Option is Thought-Provoking

Last year’s wildly popular Call of Duty: Modern Warfare 2 was met with intense criticism for the inclusion of the “No Russian” level, in which the player joined a group of Russian terrorists to massacre civilians at an airport. During the opening scene of the level, the player is told to “follow Makarov’s [the head of the terrorist organization] lead.”

When the level loads, Makarov and the other terrorists slaughter the civilians with their high powered weaponry. International outcry led Infinity Ward, the game’s developer, to censor this content for releases in many nations.

These versions had portions or even all of the level removed, obscuring the plot of the game for players in these countries. Many chose to import the U.S. version.

In what seems to be emerging as an autumn tradition, this year’s video game controversy involves the reboot of the Medal of Honor series. The game first garnered national attention when the game’s developers, Danger Close Games, announced that the video game would be set during the War in Afghanistan instead of World War II, which has been a staple for the Medal of Honor franchise and the industry as a whole. The controversy really ignited, however, when it was further revealed that players would be able to take control of Taliban forces in online multiplayer games.

Criticism came quickly from the media. Fox News conducted an interview with Karen Meredith, who lost her son in Iraq. “I just don’t see that a video game based on a current war makes any sense at all, it’s disrespectful,” she said.

Far from disrespectful, Danger Close Games took pains to treat the topic with all due gravity. The studio worked closely with Tier 1 Military Consultants, special forces operators in Afghanistan, to ensure the game was aligned with actual experiences abroad. “From the games out there … nothing simulates being on a real op. Medal of Honor is going to be different,” a Tier 1 consultant states in a trailer for the game. The goal was not to idealize the war, as many opponents claim. Rather, the studio aimed to “put players in the boots of today’s soldiers,” according to Amanda Taggart, a senior PR manager for the game.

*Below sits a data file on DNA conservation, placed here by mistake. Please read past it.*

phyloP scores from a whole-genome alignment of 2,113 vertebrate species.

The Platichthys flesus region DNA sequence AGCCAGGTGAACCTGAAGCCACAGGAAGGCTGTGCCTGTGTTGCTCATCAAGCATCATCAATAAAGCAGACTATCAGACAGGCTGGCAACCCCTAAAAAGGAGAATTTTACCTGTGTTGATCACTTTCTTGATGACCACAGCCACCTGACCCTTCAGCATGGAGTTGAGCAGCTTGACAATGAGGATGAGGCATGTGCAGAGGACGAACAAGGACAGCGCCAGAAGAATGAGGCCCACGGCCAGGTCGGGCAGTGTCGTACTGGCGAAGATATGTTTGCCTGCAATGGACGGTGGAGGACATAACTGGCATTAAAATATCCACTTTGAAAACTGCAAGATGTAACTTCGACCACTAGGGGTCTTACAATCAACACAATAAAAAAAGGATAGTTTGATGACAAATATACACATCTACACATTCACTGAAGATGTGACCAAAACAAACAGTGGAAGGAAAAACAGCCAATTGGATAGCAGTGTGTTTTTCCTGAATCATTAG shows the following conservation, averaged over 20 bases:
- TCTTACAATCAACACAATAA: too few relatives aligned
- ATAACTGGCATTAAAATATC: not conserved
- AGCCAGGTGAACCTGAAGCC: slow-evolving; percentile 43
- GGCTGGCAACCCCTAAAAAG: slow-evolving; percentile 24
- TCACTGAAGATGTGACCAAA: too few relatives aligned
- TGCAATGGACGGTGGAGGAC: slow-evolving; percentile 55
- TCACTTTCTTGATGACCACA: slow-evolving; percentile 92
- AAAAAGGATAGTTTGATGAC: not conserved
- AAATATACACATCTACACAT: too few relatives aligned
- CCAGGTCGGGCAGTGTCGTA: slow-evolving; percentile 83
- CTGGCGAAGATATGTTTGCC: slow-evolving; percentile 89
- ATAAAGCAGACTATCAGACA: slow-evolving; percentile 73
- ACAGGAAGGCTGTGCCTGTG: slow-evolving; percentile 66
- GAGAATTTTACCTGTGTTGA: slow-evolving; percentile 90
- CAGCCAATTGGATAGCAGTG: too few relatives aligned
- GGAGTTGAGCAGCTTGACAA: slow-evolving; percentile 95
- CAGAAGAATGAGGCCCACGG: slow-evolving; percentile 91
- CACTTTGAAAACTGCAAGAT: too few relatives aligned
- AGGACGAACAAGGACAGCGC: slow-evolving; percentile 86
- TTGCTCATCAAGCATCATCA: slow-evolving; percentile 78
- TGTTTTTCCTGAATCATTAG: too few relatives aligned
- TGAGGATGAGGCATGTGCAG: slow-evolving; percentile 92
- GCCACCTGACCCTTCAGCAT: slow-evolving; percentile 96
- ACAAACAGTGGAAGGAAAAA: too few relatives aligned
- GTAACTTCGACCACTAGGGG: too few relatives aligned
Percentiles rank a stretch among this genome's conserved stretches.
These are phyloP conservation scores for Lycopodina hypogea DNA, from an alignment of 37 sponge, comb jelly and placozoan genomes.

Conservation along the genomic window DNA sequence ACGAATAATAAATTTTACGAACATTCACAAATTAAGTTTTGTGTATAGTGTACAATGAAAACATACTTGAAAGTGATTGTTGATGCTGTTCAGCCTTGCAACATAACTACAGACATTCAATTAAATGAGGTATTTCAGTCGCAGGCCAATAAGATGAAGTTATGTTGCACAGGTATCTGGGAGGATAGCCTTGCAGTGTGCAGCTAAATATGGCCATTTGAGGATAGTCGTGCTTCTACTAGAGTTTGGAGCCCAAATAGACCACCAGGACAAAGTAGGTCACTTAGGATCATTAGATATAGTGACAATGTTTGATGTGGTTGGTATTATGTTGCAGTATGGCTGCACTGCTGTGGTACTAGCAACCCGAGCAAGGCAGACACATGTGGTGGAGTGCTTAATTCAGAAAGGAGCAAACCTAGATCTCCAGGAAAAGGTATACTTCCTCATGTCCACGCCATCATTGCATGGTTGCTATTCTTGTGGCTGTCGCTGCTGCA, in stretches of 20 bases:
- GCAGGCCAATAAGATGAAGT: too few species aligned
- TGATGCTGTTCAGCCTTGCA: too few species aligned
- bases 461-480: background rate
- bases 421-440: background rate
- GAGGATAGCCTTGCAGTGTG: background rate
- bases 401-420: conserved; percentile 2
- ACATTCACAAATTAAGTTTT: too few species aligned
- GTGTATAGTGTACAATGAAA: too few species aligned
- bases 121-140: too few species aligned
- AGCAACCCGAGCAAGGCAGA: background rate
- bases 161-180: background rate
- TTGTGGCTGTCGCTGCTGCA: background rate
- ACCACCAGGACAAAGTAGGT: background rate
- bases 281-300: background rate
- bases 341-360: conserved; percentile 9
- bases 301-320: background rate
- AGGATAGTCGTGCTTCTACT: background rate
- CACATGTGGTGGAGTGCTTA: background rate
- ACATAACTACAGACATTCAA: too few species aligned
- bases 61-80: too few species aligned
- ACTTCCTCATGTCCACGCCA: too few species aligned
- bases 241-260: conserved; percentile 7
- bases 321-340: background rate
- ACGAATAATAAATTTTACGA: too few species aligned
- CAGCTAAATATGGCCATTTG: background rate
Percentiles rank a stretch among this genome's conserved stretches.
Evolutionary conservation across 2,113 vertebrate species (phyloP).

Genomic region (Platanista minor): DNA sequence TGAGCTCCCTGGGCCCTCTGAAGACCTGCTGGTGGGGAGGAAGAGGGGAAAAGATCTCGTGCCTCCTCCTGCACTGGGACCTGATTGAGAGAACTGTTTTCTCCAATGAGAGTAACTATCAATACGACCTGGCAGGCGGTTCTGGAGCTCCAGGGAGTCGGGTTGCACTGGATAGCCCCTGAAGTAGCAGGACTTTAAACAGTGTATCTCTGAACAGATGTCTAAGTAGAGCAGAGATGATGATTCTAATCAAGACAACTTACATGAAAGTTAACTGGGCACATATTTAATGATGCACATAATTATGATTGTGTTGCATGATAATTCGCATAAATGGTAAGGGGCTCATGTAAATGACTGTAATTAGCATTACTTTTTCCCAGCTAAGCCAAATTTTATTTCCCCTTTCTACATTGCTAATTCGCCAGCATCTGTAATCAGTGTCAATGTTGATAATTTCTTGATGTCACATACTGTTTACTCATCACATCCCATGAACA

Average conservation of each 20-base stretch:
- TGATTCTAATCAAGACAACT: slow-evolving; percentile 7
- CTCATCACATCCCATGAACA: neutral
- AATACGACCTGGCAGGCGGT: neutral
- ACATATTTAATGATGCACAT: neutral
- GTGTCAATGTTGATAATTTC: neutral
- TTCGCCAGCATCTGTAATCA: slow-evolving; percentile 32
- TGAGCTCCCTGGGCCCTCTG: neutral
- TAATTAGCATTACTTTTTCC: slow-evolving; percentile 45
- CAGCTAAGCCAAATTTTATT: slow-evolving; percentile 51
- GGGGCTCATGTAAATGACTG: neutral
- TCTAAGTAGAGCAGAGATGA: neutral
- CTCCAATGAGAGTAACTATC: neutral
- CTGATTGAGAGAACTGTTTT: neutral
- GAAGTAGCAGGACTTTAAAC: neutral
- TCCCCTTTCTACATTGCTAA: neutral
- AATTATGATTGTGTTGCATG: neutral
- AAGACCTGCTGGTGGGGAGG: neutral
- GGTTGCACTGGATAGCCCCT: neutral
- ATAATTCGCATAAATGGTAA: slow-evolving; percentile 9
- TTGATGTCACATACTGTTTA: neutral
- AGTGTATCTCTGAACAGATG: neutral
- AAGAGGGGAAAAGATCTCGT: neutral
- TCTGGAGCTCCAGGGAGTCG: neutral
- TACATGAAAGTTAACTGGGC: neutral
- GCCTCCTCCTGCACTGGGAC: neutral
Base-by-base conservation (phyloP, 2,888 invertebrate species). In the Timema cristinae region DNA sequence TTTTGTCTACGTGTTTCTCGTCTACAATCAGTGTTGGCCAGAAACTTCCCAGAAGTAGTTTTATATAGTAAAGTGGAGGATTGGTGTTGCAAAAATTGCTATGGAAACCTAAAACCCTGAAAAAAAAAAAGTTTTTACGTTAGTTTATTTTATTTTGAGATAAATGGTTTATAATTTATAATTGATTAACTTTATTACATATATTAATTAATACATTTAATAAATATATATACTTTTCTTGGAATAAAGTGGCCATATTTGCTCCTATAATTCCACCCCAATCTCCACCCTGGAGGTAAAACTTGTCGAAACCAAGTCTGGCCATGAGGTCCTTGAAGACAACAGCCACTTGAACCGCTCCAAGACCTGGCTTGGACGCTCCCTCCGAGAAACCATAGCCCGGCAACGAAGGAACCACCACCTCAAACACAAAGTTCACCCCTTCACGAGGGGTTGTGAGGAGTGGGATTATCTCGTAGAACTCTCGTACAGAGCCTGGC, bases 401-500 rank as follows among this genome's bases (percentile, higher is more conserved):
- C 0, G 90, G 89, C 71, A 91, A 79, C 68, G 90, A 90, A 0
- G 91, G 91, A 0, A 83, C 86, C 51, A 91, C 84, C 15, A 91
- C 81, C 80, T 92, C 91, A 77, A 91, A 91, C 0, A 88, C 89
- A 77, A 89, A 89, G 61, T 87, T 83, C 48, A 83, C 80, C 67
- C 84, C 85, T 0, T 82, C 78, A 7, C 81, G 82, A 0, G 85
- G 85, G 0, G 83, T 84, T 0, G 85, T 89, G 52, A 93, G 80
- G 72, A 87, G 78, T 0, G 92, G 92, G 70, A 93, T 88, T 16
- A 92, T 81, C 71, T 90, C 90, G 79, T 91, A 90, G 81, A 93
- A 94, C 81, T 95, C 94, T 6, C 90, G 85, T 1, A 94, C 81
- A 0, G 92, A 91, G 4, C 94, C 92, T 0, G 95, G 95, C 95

Furthermore, Meredith’s emotional outcry omits an important detail: the Taliban is only playable during the multiplayer portion of the game. Such matches are designed with competition, and not storytelling, in mind. Video games have been portraying players as Nazis for years in competitive multiplayer modes without incident. Seth Schiesel of The New York Times points out that the ever-popular Counterstrike has had players assuming control of generic terrorists since 2000. He writes, “The actual identities of the combatants are no more meaningful than the choice of black and white in a chess game.”

The rationale for the inclusion of the Taliban is complex. The developers were probably motivated by a desire to distinguish their product from competing offerings, like the aforementioned Call of Duty: Modern Warfare 2. The best way to do so, they reasoned, was to push the envelope of what was socially acceptable. It’s a tactic that has succeeded in the past. Nine years ago, Mortal Kombat became immensely popular in arcades across America because it featured graphic depictions of violence. Modern Warfare 2 sold 4.7 million units in the first 24 hours despite, or perhaps because of, “No Russian.”

That is not to say that the developers were only motivated by profit, either. Though Danger Close Games was not trying to “educate” anyone in the traditional sense, the inclusion of the Taliban was intended as a springboard for discussion: What were our motivations for the war? What are its consequences? How is the war perceived by those in Afghanistan? Most importantly, it places the player in the uncomfortable position of being a member of the forces that defy the U.S. Often, it is easy to demonize our enemies in wartime. Take the Japanese internment camps during WWII or the anti-Muslim backlash after Sept. 11, for example. Medal of Honor offers a unique opportunity to see our enemies in a new light, as human beings who happen to fall on the other side of the ideological line. As Jeff Brown, a spokesman for the game, told reporters, “I guess this is the same reaction that readers had when they opened All Quiet on the Western Front and read about a squad of German infantrymen in World War I.”

The game’s publisher, Electronic Arts, recently stated that the Taliban had been removed from the online multiplayer, replaced by the generic “Opposing Forces.” What has changed? Effectively, all it has accomplished is to rob the game of a thought-provoking, creative statement.

 

About David Cote 134 Articles
David Cote was Editor-in-Chief of The Heights in 2013, graduating with a degree in chemistry and theology. Follow him on Twitter @djcote15.